Thursday, January 30, 2014

3 Common Pet Allergy Myths - Debunked

Allergies don’t just come in the form of pollen, grass, dust or food. Some of our favorite four-legged friends can also cause us to sneeze, wheeze, itch and cough! But, the reasons behind pet allergies are commonly mistaken. Today we want to talk about three pet allergy myths and get to the bottom of what’s fact and what’s fiction when it comes to being allergic to your furry friend.

Kali the Dachshund

People are allergic to pet’s fur, not hair

We’ve all heard the phrase, “A dog is a man’s best friend,” but what if the man suffers from pet allergies? Many people blame pet hair, assuming it’s the cause of their allergic reaction, but that is false. What causes someone to have an allergic reaction to a pet, isn't the hair or fur, but the pet’s dander.

Dander is the protein secreted in the pet’s saliva and oil glands that it sheds as dead skin cells. These same proteins can also be found in the animal’s urine and feces. Because dander is so small, it can become airborne as your four-legged friend runs throughout the house, finding its way onto furniture, pillows, rugs, and people.

Another myth is that pets with hair, as opposed to fur, are hypoallergenic. False! This belief is in fact wrong, as hair and fur differ only in texture and length. Pet allergies have to do with a pet’s diet (as it relates to the influx in a pet’s saliva and oil glands) and how they are groomed (longhaired vs. shorthaired).

One solution for pet lovers is to choose a shorthaired pet over a longhaired one. Shorthaired pets are less likely than longhaired pets to cause sniffing or sneezing. This is because longhaired pets tend to collect more dander and other airborne allergens like pollen, dust and mold spores as they run wild.

Some breeds of animals are “hypoallergenic”

Because dander sheds as dead skin cells and all dogs and cats have skin, contrary to belief, there are no non-allergenic breeds of animals. Yes, shorthaired pets have less hair to shed, so they tend to produce less dander, but the idea that there are breeds of non-allergenic dogs or cats is completely false. The only pets proven to be hypoallergenic have scaly skin—like snakes and iguanas.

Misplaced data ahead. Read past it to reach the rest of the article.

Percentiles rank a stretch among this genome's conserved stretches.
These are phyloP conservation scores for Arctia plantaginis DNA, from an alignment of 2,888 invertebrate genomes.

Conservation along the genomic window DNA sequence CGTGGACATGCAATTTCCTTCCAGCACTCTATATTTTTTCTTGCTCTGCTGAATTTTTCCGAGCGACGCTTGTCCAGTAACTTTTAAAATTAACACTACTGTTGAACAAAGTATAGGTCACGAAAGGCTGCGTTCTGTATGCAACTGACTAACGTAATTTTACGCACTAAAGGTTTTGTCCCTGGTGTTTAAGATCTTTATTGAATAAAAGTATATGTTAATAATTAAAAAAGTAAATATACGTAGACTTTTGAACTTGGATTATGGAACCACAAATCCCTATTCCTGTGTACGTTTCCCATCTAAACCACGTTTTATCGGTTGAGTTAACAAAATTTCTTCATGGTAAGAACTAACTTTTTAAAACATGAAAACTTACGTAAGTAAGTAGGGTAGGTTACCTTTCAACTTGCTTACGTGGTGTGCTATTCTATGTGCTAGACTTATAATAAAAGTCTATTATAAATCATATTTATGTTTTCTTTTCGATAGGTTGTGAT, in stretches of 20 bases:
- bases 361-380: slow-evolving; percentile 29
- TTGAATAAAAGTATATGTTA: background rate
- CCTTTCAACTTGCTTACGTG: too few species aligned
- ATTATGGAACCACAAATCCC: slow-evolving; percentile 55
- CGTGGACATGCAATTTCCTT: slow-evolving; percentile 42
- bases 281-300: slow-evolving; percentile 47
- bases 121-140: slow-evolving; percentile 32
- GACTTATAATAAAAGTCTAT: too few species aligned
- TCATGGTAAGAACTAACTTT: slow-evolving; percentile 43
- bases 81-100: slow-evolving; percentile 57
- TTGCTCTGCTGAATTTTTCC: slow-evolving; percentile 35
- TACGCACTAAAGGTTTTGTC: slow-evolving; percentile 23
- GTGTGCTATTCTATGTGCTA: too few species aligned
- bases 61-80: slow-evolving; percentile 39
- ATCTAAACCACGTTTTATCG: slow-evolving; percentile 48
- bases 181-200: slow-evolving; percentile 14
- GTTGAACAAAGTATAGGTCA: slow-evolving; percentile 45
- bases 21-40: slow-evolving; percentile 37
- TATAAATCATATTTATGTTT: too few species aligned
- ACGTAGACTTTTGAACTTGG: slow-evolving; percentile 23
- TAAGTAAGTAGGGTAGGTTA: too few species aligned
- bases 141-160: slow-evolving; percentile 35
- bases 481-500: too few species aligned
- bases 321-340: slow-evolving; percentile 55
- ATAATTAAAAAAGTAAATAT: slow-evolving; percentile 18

Regardless of fur or hair, there is no such thing as non-allergic dogs. If you are allergic to one dog, all dogs can cause a reaction, no matter if they have hair or fur. However, there are breeds that shed less than others, which are considered hypoallergenic, for example Poodles or Yorkies.

Many people opt for a hairless cat or dog believing it’s allergy-free, but this is also false. Remember, the allergens that pets produce are related to their skin and saliva, so the pet’s hair isn't a major factor in the allergy equation.

Pets Don’t Have Allergies

Believe it or not, this is false. Humans aren't the only ones who suffer from allergies. Pets have them too! Dogs can be allergic to their environment or have food allergies, but instead of sniffing and sneezing like humans, they itch a lot. Here are some signs a dog may have allergies:
  • Frequently scratching (and doesn't have fleas)
  •  Licking its paws
  • Red, irritated skin 

If you ever notice any of these symptoms, then there is a good chance your pet may have allergies. It can be difficult to determine whether a dog has food or environmental allergies so pay attention to when the symptoms occur. If the symptoms only occur in a specific season, it could be environmental. If the symptoms usually occur after the dog eats then it could be food allergies. The next step would be to visit a veterinarian to learn the different ways to treat the allergies. This could include allergy shots, changing the dogs diet or giving the dog antihistamines.

Dogs aren't alone. Cats also have food and environmental allergies too. Just like dogs, cats itch a lot, especially around the face. It’s important to pay attention to this because cats can become so itchy, they can hurt themselves from excessive scratching. Cats can also have asthma-like conditions that can be life threatening.

Now that we’ve debunked some of the popular myths about pet allergies, hopefully you can breathe a little easier (literally?). The most effective way to avoid pet allergies is to avoid pets altogether. But the good news is that there are other alternatives if you want to keep your pet. Talk to your allergist about potential allergy shots or other ways to minimize pet allergy symptoms.

You don’t have to get rid of Garfield or Snoopy if you have allergies! If you live in the New York City area and would like to speak with a doctor about your pet allergies, please contact Hudson Allergy at (212) 729.1283 or email us at